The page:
This is from my book The Complete Whitetail Addict's Manual
Most deer hunters know that whitetails act differently during the rut than they do at any other time of the year. After spending time with and talking to a number of different whitetail hunters, most of them experienced and some of them quite knowledgeable, I realized many of them did not understand the progression of the rut, or the time frame of the rut. Most of them knew that in the upper Midwest rubbing usually begins in September, scraping in mid-October, and that the “peak of the rut” occurs during the second week of November. But there seemed to be a difference of opinion about what the “peak of the rut” meant. To some it meant the time when they most often saw bucks during the day, usually the two weeks before the breeding phase. Others thought the peak of the rut meant peak breeding activity, which it does. Some thought all the breeding activity occurred during the week of the peak of the rut, and resigned themselves to the belief that once the peak of the rut was over no more breeding would occur. If they did not get a buck by the peak of the rut they believed there was no reason to hunt as hard, because there was less activity.
Rubbing, Scraping and Breeding Peaks
Rubbing, scraping and breeding all have their own time frames (which overlap each other), and their own peaks during the rut. Rut related activity in northern areas usually starts when bucks begin rubbing small trees and brush to remove velvet from their antlers and making scrapes. This may occur as early as late August or early September in area above the 38th parallel. Rubbing may peak in mid-September and generally diminishes throughout the rut, but it may rise again during later breeding phases. Scraping activity may begin as early as the first week of September, but without much activity until mid to late October. Breeding may begin in mid-October, and breeding begins to increase as scraping increases in late October. Scraping often peaks from mid to late October as bucks continue to make new scrapes and maintain existing scrapes. As breeding activity increases in early November scraping activity decreases. Breeding in northern areas may be intermittent from mid to late October; fairly continuous throughout November, with peak breeding occurring sometime between the first and the third week of November; and intermittent from early December into January. But, hold on what was that about breeding beginning in mid-October?
(This graph is on the "Rut Dates" page on my site.)
Data provided by the MN Department of Natural Resources
Note: The above graph shows the breeding dates of 1600+ does in Minnesota between 1980 and 1987. It clearly shows that that breeding of both yearling and older does begins in mid October and continues to mid January, for a breeding season length of 120 plus days. It shows that peak breeding during all years, and for all years combined, occurs during the second week of November. In addition, it shows that rarely do any more than 35 percent of the does in any one area get bred during the one-week time frame of the Peak of the Rut. It also shows that doe fawns in Minnesota breed from late October to early February; and that peak breeding of doe fawns occurs from late November to late December.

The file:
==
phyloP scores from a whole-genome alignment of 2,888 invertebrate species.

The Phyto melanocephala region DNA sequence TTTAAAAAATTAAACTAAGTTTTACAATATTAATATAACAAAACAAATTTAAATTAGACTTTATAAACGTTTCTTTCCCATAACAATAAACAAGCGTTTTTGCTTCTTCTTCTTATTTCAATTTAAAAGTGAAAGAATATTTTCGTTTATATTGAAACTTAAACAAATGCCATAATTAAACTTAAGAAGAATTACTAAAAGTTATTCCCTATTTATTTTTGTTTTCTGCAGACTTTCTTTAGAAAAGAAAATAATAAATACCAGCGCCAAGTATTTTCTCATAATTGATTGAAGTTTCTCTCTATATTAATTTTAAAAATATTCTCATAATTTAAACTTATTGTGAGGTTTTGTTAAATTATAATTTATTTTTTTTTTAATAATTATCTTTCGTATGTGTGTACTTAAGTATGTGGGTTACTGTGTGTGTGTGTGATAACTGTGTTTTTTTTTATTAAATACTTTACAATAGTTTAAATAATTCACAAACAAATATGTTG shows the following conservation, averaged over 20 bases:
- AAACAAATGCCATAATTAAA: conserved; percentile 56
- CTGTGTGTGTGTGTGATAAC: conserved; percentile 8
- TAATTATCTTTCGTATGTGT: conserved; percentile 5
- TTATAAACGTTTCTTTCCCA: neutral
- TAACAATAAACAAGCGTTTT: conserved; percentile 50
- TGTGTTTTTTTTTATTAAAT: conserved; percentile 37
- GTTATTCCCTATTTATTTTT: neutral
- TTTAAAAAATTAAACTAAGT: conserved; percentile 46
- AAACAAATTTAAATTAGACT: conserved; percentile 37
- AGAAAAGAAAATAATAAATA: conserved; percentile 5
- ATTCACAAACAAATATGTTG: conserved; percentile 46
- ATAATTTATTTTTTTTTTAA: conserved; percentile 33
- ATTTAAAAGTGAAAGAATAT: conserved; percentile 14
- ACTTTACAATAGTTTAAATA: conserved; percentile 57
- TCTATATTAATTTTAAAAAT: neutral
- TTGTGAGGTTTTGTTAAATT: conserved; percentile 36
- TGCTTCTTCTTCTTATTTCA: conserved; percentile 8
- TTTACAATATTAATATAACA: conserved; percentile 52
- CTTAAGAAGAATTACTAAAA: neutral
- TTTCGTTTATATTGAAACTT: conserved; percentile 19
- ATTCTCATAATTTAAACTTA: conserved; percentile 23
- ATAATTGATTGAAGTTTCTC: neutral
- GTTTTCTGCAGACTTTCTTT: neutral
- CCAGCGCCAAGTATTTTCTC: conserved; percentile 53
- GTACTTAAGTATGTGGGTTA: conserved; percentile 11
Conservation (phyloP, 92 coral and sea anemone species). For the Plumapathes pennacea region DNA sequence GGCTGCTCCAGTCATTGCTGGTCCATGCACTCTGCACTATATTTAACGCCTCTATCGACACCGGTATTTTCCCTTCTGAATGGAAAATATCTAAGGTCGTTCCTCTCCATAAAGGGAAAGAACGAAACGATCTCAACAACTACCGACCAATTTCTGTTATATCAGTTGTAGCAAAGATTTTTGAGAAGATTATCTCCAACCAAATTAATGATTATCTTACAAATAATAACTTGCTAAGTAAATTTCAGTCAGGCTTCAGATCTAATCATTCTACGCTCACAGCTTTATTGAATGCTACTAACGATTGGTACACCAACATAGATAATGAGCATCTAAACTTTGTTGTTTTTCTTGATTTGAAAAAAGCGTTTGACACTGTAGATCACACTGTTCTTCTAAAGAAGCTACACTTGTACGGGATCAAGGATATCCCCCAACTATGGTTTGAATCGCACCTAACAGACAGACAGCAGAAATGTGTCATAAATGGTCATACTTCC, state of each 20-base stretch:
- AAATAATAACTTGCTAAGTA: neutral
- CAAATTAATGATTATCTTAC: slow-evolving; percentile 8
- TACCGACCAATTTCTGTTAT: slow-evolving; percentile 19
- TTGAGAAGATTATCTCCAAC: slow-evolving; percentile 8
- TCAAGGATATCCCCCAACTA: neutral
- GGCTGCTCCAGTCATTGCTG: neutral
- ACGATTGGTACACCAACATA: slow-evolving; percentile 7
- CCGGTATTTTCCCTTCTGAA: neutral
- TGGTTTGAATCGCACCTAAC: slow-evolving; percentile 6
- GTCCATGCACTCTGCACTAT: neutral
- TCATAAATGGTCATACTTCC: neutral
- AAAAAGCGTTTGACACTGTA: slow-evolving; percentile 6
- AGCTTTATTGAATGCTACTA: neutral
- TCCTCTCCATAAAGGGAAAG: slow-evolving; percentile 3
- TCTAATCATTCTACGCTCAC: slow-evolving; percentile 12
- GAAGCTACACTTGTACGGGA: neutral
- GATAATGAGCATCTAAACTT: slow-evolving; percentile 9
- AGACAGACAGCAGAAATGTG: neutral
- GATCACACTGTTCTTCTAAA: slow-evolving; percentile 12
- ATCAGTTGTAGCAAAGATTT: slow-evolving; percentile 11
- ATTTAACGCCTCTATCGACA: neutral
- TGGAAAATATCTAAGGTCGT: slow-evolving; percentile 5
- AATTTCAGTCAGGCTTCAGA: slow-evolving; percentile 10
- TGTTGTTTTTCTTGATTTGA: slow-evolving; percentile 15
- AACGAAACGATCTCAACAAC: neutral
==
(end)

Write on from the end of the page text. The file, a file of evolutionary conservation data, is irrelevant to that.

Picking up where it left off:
Marchinton found that the estrus cycles of does ranged from 21 to 30 days, with an average of 26 days, and that does may recycle up to 7 times. My own observations, those of several other writers and photographers, and the studies of Dr. Larry Marchinton in Georgia show that breeding occurs as early as September 24 in northern Minnesota, October 15 in southern Minnesota, October 17 in Georgia, and October 24 in central Wisconsin.
Thanks to Marchinton's studies we can actually pinpoint estrus cycles in captive deer. The study was conducted to find out how many estrus cycles unbred does would experience. During the study recurrent estrus ranged from 2 to 7 times. Of the eight does studied one 2.5 year old came into a first estrus on October 17, another on October 24, three 1.5 year olds on November 11, one 2.5 year old on November 19, one 1.5 year old on November 21, and one 5.5 year old on December 1. The last recurrent estrus occurred on April 7.
This shows that, even without recurrent estrus, some does will be in estrus from mid-October to early December, resulting in a breeding period of more than 45 days. In northern areas the breeding period may last in excess of 60 days; from mid-October to late December. In southern areas it may last more than 90 days; into February. In most areas a small portion of the adult does may be bred in October, most of them in November, and a few more in December. This is typical of most deer populations. In northern areas 1.5 year old does may experience their first estrus in December. Doe fawns (5+ months) may experience their first estrus and breed in December, January or February.
Late Breeding Phase
As a result of Marchinton's study we know we cannot reliably predict when the late breeding phase may occur. Even if the majority of the does come into estrus at the same time, the research shows that recurrent estrus cycles are variable. Instead of occurring every 28 days as previously thought the cycles ranged from 21 to 30 days. This would make it difficult to pinpoint the late breeding period, especially when coupled with the knowledge that the first estrus of a doe may occur anytime from mid-October to mid-December. Another note of interest is that the does were in estrus from 24 to 48 hours, not the 22-24 hours previously thought. Any buck chasing a doe may spend up to three days with her without returning to its core area.
May God bless you and yours, and good hunting,